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The five per cent solution
Robert Stephens is a dryly amused Holmes and Colin Blakely a violatile Watson in THE PRIVATE LIFE OF SHERLOCK HOLMES, Billy Wilder's wonderful and witty take on Conan Doyle's celebrated consulting detective. Lifelong Holmes devotee Slarek revisits a favourite film, making its UK Blu-ray debut from Eureka as part of the Masters of Cinema series.
 

There aren't too many sacred cows here at Outsider, but Arthur Conan Doyle's celebrated consulting detective is definitely one of them. We're serious fans of the original stories, and unanimously regard Jeremy Brett's interpretation of Holmes as the definitive one, despite some strong competition over the years. What we're not remotely keen on is films that trade on the Holmes brand name but all but discard what continues to make the stories and characters so compelling all these years after they were written. Yes, Mr. Ritchie, I'm looking at you. Similarly, films that seek to kick the great detective off his pedestal but offer up nothing even remotely as smart or as witty in place of the man they seek to mock tend not to impress. So is it possible to poke a fun at Mr. Holmes and his legendary status whilst simultaneously remaining respectful to him and the writings of Arthur Conan Doyle? Ladies and gentlemen, I give you Billy Wilder's magnificent The Private Life of Sherlock Holmes.

The tone is set by an elegant title sequence and a delicious opening scene, which not only deconstructs Holmes as he is presented to us by Watson in his writings, but slyly demonstrates how well-versed Wilder and his regular co-screenwriter I.A.L. Diamond are in Conan Doyle's original stories. It begins with Holmes and Watson arriving back at 221B Baker Street after the successful conclusion of another case. The hearts of Holmes purists might initially sink a little at the sight of Holmes dressed in his trademark cape and deer stalker hat, clothing with which he has become forever associated but which we all know he only wore in two of the original stories – even then, the deer stalker hat was never specified as such but drawn that way by the great Sidney Paget to accompany the stories when published in The Strand Magazine. But Wilder and Diamond are fully aware of this fact and even provide a reason why this image of Holmes has become so imprinted on the public consciousness. In the course of criticising how Watson portrays him and his cases in print, Holmes says, "You've saddled me with an improbable costume which the public now expect me to wear," to which Watson tellingly and defiantly responds, "That is not my doing. Blame the illustrator!" Oh yes, Wilder and Diamond know their Sherlock Holmes.

Colin Blakely as Watson, Clive Revill as Rogozhin abd Robert Stephens as Holmes

Where the two men do play some interesting games with the legend is in their questioning of Holmes's sexual orientation. Lured to the ballet with a pair of anonymously sent tickets, Holmes discovers that he has been selected to father a child with prima Russian ballerina, Madame Petrova, one that, it is reasoned, will have her questionable beauty and his brains. It's a predicament that he politely escapes from by aligning himself with Pyotr Tchaikovsky, an earlier candidate who was ultimately rejected because "women not his glass of tea." When word of this spreads rapidly through the company and the ballerinas with whom the energetically womanising Watson has been dancing are replaced with their male equivalent, Watson is furious and directly confronts Holmes about his past experience with women, an enquiry Holmes curtly dismisses as impertinent. If Watson's horror at the prospect of being thought of as gay feels a little outmoded, it's worth remembering just when the film was made and (particularly) set, and the fact that this was the one aspect of the film that really rankled Holmes devotees in its day.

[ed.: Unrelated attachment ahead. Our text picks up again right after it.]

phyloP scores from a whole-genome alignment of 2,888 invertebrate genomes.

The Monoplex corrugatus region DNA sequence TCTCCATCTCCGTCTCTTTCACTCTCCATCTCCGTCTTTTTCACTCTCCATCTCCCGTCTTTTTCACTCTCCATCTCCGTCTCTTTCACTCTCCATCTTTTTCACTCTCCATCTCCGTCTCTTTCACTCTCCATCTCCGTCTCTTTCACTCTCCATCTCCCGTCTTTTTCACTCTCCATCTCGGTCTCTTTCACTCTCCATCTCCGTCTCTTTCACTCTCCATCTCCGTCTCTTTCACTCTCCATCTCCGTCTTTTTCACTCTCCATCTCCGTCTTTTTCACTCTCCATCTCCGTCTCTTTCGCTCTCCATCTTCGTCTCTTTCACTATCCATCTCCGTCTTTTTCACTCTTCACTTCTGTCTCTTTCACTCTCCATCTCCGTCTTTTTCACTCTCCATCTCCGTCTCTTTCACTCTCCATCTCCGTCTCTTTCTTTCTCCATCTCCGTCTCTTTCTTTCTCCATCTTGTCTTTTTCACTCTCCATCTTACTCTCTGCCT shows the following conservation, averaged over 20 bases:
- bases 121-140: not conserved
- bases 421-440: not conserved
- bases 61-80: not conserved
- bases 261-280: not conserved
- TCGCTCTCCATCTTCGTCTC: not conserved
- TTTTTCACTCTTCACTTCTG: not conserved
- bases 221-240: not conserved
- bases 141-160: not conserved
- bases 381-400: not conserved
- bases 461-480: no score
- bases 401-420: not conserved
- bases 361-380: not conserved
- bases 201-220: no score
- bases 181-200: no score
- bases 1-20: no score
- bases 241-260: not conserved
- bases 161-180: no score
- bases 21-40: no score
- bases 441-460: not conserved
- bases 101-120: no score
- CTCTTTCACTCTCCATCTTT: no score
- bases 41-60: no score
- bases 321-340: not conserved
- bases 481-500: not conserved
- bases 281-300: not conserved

It's following this that the mystery that will preoccupy Holmes for the remainder of the film kicks off with the late evening delivery of an amnesiac woman, who has been fished out of the Thames by a passing cabby and directed to their door by a card found in her hand. They take her in, and during the night Holmes discovers a clue that allows him to recover her luggage and identify her as Belgian national Gabrielle Valladon. When Gabrielle recovers her memory the following morning, she reveals that she has come to England in search of her missing engineer husband. Holmes takes up the case, and by following a series of initially baffling and seemingly disconnected clues, deduces that they need to continue their search in Scotland.

Christopher Lee as Mycroft Holmes

Before they head north, they are summoned to London's exclusive Diogenes Club by Holmes' elder brother Mycroft, an infrequently featured character in Conan Doyle's stories whose powers of deduction are reputed to exceed even those of his famous brother, but whose lack of ambition and dislike of physical effort prevents him from putting them to similarly creative use. He was perhaps most perfectly realised on screen in the Jeremy Brett TV series, when he was played by an appropriately portly Charles Gray, but here he is played with considerable authority by Christopher Lee, who while clearly far more agile than the man first described by Conan Doyle in The Adventure of the Greek Interpreter, has the commanding self-assurance required to cast his brother as an amateur messing with things he just doesn't fully understand. Mycroft warns Holmes off without an explanation, to which Holmes responds with a plan to fool his brother and secretly transport himself, Watson and Gabrielle to Scotland. Given the extraordinary nature of Mycroft's original summons (a letter left in where almost no-one could have known Holmes would be and that even predicted the minute at which it would be read), the idea that such a ruse would fool Mycroft for a second seems just a little unlikely.